The Ladies' Bathroom

 

Undoubtedly, the two bathrooms rank amongst the architectural highlights of the castle and are fortunately still preserved in their original state.

 

While the gentlemen’s bathroom predominantly features silver-grey colours, the ladies‘ room displays warm turquoise and auburn shades. The comfortable marble tub takes centre stage at the south wall, while there is no shower, as showers were not commonly used by women in those days.  The elegant marble washstand is equipped with a swivel shower head especially designed for hair washing.

 

Originally, the washing and bathing zones of the bathroom were separated by a velvet curtain. As shown on old postcards, the bathrooms had been decorated in Wilhelminian style furnishings with easy chairs, carpets and small pieces of furniture which took away the modern character people admire so much today. 

 
 

 

 
 

The Gentlemen’s Bathroom

 

The gentlemen’s bathroom is equipped with cutting-edge technology, combining distinguished elegance and contemporary functionality: the extraordinary shower device with side spray nozzles, the floor recess marble bathtub and the heated towel rails are both eye-catchers and represent state-of-the art sanitary engineering. Ornamental stucco decorations and mosaics with motifs from Greek mythology complete this luxurious ambience of aristocratic bathing culture at the turn of the century.

 
 

 

 
 

The Ballroom

 

The jewel in the crown of the ballroom is the stucco ceiling whose dynamically intertwined elements take up the rhythm and motion of music and dance. Ornamental leaves and blossoms, bead and reel motifs, fish-scale patterns and abstract forms coated with gold, silver and platinum dust emphasise energetic dance moves. Five chandeliers made of polished crystal with cup-shaped flowers and garlands of pearl also embellish the room. The corner alcoves, also known as lovers’ niches, and the wall panels of the ballroom are made of walnut with large-scale inlays of burl wood, bog oak, stained oak and mother-of-pearl.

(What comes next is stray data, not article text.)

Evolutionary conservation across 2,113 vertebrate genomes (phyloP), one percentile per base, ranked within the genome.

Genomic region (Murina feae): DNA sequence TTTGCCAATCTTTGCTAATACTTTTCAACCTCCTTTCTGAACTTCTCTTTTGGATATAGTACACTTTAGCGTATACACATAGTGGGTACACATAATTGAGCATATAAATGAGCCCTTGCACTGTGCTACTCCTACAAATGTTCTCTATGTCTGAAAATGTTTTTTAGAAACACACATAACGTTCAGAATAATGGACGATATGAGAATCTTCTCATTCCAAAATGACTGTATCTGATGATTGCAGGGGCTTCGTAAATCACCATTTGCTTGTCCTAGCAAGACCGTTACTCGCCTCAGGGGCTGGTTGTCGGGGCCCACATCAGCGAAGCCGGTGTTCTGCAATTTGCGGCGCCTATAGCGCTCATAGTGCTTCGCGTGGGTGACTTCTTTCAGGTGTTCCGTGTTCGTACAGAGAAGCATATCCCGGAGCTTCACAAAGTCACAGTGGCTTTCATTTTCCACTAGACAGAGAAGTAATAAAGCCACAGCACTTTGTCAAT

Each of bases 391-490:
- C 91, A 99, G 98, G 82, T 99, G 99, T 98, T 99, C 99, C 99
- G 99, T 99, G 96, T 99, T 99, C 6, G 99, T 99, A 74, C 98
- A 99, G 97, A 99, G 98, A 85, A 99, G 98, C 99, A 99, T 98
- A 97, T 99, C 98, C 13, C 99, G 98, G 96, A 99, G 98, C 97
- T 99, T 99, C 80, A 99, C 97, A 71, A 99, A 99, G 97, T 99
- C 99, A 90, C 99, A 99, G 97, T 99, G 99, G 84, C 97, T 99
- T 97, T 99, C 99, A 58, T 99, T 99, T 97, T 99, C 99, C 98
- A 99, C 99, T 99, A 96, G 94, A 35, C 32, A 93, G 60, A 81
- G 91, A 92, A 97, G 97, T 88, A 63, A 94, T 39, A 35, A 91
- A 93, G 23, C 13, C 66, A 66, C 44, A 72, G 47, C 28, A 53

The Tapestry Room

 

The colourful ceiling arches over the large reception room where guests used to meet and engage in pleasant conversations. The walls are decorated with valuable tapestries which give this room its particular charm. Ornaments and rich colours embellishing the ceiling vault stand out against the white wall panelling adorned with elaborate gilded carvings. A copy of Titian’s famous painting “Sacred and Profane Love“ above the door in the north wall rounds off the picture. 

 
 

 

 
 

The Dining Hall

 

The dining room has a completely different character. It seats up to sixty people in an extraordinary ambience. Wall paintings by the German-American artist Carl von Marr (1858-1936) surround the room panelled with dark oak wood, giving it its very special character.  The delicate paintings in intense colour create a beautiful contrast to the wall panelling. The north wall displays a cycle of paintings symbolically depicting the path of life: childhood, youth and age. Hovering above the archway separating the dining hall from the serving room is the family coat of arms.

A dumb waiter was installed right next to the serving room ensuring that the elevator transported the food prepared in the basement kitchen to the second floor without any unnecessary delay so that the waitresses were able serve the meals at the right temperature. Nothing was left to chance.

 

 

 

Virtual tour of the Dining Hall

 
 
© 1761-2017 Faber-Castell | Last modified: 10/20/2010